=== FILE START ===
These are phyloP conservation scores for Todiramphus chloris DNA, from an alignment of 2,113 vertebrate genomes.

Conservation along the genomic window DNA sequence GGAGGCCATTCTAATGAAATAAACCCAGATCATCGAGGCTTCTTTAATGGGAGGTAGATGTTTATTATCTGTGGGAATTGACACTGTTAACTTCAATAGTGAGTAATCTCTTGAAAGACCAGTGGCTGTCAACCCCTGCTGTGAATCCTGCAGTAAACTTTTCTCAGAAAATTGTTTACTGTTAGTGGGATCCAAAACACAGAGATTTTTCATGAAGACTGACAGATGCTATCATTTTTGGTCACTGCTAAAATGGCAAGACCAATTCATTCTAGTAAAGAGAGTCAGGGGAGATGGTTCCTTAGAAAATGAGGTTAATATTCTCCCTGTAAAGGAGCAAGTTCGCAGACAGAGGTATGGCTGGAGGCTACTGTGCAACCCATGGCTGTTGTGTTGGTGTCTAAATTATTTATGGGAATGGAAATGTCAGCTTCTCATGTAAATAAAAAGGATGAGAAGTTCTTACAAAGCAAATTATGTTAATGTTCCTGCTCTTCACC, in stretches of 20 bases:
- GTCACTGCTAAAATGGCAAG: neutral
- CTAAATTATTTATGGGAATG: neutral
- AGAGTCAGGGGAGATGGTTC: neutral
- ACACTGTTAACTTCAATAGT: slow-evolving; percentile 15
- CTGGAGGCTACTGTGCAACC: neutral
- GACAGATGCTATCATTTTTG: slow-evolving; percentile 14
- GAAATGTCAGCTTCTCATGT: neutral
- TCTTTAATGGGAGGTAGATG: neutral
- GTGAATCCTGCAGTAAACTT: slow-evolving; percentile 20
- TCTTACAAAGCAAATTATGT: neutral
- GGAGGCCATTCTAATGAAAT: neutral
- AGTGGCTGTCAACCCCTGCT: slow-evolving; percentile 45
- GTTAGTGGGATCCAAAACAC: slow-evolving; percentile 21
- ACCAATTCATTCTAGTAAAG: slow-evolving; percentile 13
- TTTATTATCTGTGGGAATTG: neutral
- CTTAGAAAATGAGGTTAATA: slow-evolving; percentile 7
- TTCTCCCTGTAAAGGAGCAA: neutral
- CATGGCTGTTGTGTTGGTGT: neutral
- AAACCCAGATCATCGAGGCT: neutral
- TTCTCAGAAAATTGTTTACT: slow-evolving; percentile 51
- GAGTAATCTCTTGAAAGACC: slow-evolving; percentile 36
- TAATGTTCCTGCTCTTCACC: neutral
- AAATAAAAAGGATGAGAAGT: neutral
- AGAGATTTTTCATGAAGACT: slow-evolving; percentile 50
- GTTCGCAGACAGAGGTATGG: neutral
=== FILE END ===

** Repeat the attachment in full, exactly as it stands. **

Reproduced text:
These are phyloP conservation scores for Todiramphus chloris DNA, from an alignment of 2,113 vertebrate genomes.

Conservation along the genomic window DNA sequence GGAGGCCATTCTAATGAAATAAACCCAGATCATCGAGGCTTCTTTAATGGGAGGTAGATGTTTATTATCTGTGGGAATTGACACTGTTAACTTCAATAGTGAGTAATCTCTTGAAAGACCAGTGGCTGTCAACCCCTGCTGTGAATCCTGCAGTAAACTTTTCTCAGAAAATTGTTTACTGTTAGTGGGATCCAAAACACAGAGATTTTTCATGAAGACTGACAGATGCTATCATTTTTGGTCACTGCTAAAATGGCAAGACCAATTCATTCTAGTAAAGAGAGTCAGGGGAGATGGTTCCTTAGAAAATGAGGTTAATATTCTCCCTGTAAAGGAGCAAGTTCGCAGACAGAGGTATGGCTGGAGGCTACTGTGCAACCCATGGCTGTTGTGTTGGTGTCTAAATTATTTATGGGAATGGAAATGTCAGCTTCTCATGTAAATAAAAAGGATGAGAAGTTCTTACAAAGCAAATTATGTTAATGTTCCTGCTCTTCACC, in stretches of 20 bases:
- GTCACTGCTAAAATGGCAAG: neutral
- CTAAATTATTTATGGGAATG: neutral
- AGAGTCAGGGGAGATGGTTC: neutral
- ACACTGTTAACTTCAATAGT: slow-evolving; percentile 15
- CTGGAGGCTACTGTGCAACC: neutral
- GACAGATGCTATCATTTTTG: slow-evolving; percentile 14
- GAAATGTCAGCTTCTCATGT: neutral
- TCTTTAATGGGAGGTAGATG: neutral
- GTGAATCCTGCAGTAAACTT: slow-evolving; percentile 20
- TCTTACAAAGCAAATTATGT: neutral
- GGAGGCCATTCTAATGAAAT: neutral
- AGTGGCTGTCAACCCCTGCT: slow-evolving; percentile 45
- GTTAGTGGGATCCAAAACAC: slow-evolving; percentile 21
- ACCAATTCATTCTAGTAAAG: slow-evolving; percentile 13
- TTTATTATCTGTGGGAATTG: neutral
- CTTAGAAAATGAGGTTAATA: slow-evolving; percentile 7
- TTCTCCCTGTAAAGGAGCAA: neutral
- CATGGCTGTTGTGTTGGTGT: neutral
- AAACCCAGATCATCGAGGCT: neutral
- TTCTCAGAAAATTGTTTACT: slow-evolving; percentile 51
- GAGTAATCTCTTGAAAGACC: slow-evolving; percentile 36
- TAATGTTCCTGCTCTTCACC: neutral
- AAATAAAAAGGATGAGAAGT: neutral
- AGAGATTTTTCATGAAGACT: slow-evolving; percentile 50
- GTTCGCAGACAGAGGTATGG: neutral